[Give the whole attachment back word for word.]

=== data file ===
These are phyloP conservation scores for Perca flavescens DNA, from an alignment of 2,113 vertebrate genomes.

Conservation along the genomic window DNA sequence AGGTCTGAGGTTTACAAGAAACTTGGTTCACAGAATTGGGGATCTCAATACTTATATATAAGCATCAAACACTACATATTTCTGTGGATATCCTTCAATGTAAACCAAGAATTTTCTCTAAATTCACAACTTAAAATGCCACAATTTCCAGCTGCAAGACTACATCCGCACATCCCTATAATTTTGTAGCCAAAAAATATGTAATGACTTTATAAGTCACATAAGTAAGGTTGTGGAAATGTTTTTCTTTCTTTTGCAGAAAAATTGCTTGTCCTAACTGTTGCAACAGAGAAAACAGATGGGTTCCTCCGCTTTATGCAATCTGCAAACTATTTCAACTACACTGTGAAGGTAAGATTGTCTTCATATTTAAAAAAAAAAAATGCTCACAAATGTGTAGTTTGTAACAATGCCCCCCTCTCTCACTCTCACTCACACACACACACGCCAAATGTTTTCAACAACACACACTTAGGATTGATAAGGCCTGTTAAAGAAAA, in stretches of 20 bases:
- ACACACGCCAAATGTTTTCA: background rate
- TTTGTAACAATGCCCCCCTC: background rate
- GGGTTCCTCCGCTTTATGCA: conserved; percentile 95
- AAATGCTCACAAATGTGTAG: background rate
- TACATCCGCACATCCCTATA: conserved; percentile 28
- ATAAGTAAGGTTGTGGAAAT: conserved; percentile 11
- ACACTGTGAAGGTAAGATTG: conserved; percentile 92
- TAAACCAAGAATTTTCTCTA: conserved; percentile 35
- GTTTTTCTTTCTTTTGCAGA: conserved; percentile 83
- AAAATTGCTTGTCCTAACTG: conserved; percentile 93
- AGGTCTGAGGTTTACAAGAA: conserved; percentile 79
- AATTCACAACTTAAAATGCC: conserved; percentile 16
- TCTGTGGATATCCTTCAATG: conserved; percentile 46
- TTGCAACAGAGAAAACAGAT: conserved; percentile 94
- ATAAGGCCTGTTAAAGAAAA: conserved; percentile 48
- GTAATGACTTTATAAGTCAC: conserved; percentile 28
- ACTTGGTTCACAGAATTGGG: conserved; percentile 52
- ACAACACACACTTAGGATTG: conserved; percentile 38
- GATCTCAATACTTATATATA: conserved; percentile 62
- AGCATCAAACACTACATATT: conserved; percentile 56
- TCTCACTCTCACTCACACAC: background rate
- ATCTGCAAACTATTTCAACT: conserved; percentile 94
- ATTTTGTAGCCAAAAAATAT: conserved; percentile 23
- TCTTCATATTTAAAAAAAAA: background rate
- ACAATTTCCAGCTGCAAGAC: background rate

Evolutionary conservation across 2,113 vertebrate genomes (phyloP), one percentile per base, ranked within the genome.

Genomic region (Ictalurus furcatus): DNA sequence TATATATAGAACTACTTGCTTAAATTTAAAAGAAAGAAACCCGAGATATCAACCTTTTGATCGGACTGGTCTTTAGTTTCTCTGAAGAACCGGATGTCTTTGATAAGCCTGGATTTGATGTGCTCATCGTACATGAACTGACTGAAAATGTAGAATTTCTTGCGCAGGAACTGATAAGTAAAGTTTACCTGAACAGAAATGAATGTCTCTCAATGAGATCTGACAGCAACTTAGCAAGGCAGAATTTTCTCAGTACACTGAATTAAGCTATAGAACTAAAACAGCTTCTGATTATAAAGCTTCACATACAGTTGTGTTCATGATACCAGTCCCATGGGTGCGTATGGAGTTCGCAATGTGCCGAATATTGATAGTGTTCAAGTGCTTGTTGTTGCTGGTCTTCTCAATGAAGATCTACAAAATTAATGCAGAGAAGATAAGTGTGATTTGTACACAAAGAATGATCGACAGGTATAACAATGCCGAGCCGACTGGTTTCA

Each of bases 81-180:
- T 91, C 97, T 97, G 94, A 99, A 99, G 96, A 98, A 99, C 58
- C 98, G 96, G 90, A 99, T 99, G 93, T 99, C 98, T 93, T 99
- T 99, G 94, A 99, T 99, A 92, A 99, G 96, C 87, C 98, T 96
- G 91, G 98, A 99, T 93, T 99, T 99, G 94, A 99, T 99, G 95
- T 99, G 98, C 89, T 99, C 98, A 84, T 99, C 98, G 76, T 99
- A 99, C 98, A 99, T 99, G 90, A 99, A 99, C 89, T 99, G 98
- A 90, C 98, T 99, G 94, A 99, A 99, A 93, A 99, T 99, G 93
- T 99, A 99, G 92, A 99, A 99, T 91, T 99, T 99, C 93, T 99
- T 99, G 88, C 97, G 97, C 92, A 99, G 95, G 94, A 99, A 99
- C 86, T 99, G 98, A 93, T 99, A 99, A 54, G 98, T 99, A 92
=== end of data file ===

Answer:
These are phyloP conservation scores for Perca flavescens DNA, from an alignment of 2,113 vertebrate genomes.

Conservation along the genomic window DNA sequence AGGTCTGAGGTTTACAAGAAACTTGGTTCACAGAATTGGGGATCTCAATACTTATATATAAGCATCAAACACTACATATTTCTGTGGATATCCTTCAATGTAAACCAAGAATTTTCTCTAAATTCACAACTTAAAATGCCACAATTTCCAGCTGCAAGACTACATCCGCACATCCCTATAATTTTGTAGCCAAAAAATATGTAATGACTTTATAAGTCACATAAGTAAGGTTGTGGAAATGTTTTTCTTTCTTTTGCAGAAAAATTGCTTGTCCTAACTGTTGCAACAGAGAAAACAGATGGGTTCCTCCGCTTTATGCAATCTGCAAACTATTTCAACTACACTGTGAAGGTAAGATTGTCTTCATATTTAAAAAAAAAAAATGCTCACAAATGTGTAGTTTGTAACAATGCCCCCCTCTCTCACTCTCACTCACACACACACACGCCAAATGTTTTCAACAACACACACTTAGGATTGATAAGGCCTGTTAAAGAAAA, in stretches of 20 bases:
- ACACACGCCAAATGTTTTCA: background rate
- TTTGTAACAATGCCCCCCTC: background rate
- GGGTTCCTCCGCTTTATGCA: conserved; percentile 95
- AAATGCTCACAAATGTGTAG: background rate
- TACATCCGCACATCCCTATA: conserved; percentile 28
- ATAAGTAAGGTTGTGGAAAT: conserved; percentile 11
- ACACTGTGAAGGTAAGATTG: conserved; percentile 92
- TAAACCAAGAATTTTCTCTA: conserved; percentile 35
- GTTTTTCTTTCTTTTGCAGA: conserved; percentile 83
- AAAATTGCTTGTCCTAACTG: conserved; percentile 93
- AGGTCTGAGGTTTACAAGAA: conserved; percentile 79
- AATTCACAACTTAAAATGCC: conserved; percentile 16
- TCTGTGGATATCCTTCAATG: conserved; percentile 46
- TTGCAACAGAGAAAACAGAT: conserved; percentile 94
- ATAAGGCCTGTTAAAGAAAA: conserved; percentile 48
- GTAATGACTTTATAAGTCAC: conserved; percentile 28
- ACTTGGTTCACAGAATTGGG: conserved; percentile 52
- ACAACACACACTTAGGATTG: conserved; percentile 38
- GATCTCAATACTTATATATA: conserved; percentile 62
- AGCATCAAACACTACATATT: conserved; percentile 56
- TCTCACTCTCACTCACACAC: background rate
- ATCTGCAAACTATTTCAACT: conserved; percentile 94
- ATTTTGTAGCCAAAAAATAT: conserved; percentile 23
- TCTTCATATTTAAAAAAAAA: background rate
- ACAATTTCCAGCTGCAAGAC: background rate

Evolutionary conservation across 2,113 vertebrate genomes (phyloP), one percentile per base, ranked within the genome.

Genomic region (Ictalurus furcatus): DNA sequence TATATATAGAACTACTTGCTTAAATTTAAAAGAAAGAAACCCGAGATATCAACCTTTTGATCGGACTGGTCTTTAGTTTCTCTGAAGAACCGGATGTCTTTGATAAGCCTGGATTTGATGTGCTCATCGTACATGAACTGACTGAAAATGTAGAATTTCTTGCGCAGGAACTGATAAGTAAAGTTTACCTGAACAGAAATGAATGTCTCTCAATGAGATCTGACAGCAACTTAGCAAGGCAGAATTTTCTCAGTACACTGAATTAAGCTATAGAACTAAAACAGCTTCTGATTATAAAGCTTCACATACAGTTGTGTTCATGATACCAGTCCCATGGGTGCGTATGGAGTTCGCAATGTGCCGAATATTGATAGTGTTCAAGTGCTTGTTGTTGCTGGTCTTCTCAATGAAGATCTACAAAATTAATGCAGAGAAGATAAGTGTGATTTGTACACAAAGAATGATCGACAGGTATAACAATGCCGAGCCGACTGGTTTCA

Each of bases 81-180:
- T 91, C 97, T 97, G 94, A 99, A 99, G 96, A 98, A 99, C 58
- C 98, G 96, G 90, A 99, T 99, G 93, T 99, C 98, T 93, T 99
- T 99, G 94, A 99, T 99, A 92, A 99, G 96, C 87, C 98, T 96
- G 91, G 98, A 99, T 93, T 99, T 99, G 94, A 99, T 99, G 95
- T 99, G 98, C 89, T 99, C 98, A 84, T 99, C 98, G 76, T 99
- A 99, C 98, A 99, T 99, G 90, A 99, A 99, C 89, T 99, G 98
- A 90, C 98, T 99, G 94, A 99, A 99, A 93, A 99, T 99, G 93
- T 99, A 99, G 92, A 99, A 99, T 91, T 99, T 99, C 93, T 99
- T 99, G 88, C 97, G 97, C 92, A 99, G 95, G 94, A 99, A 99
- C 86, T 99, G 98, A 93, T 99, A 99, A 54, G 98, T 99, A 92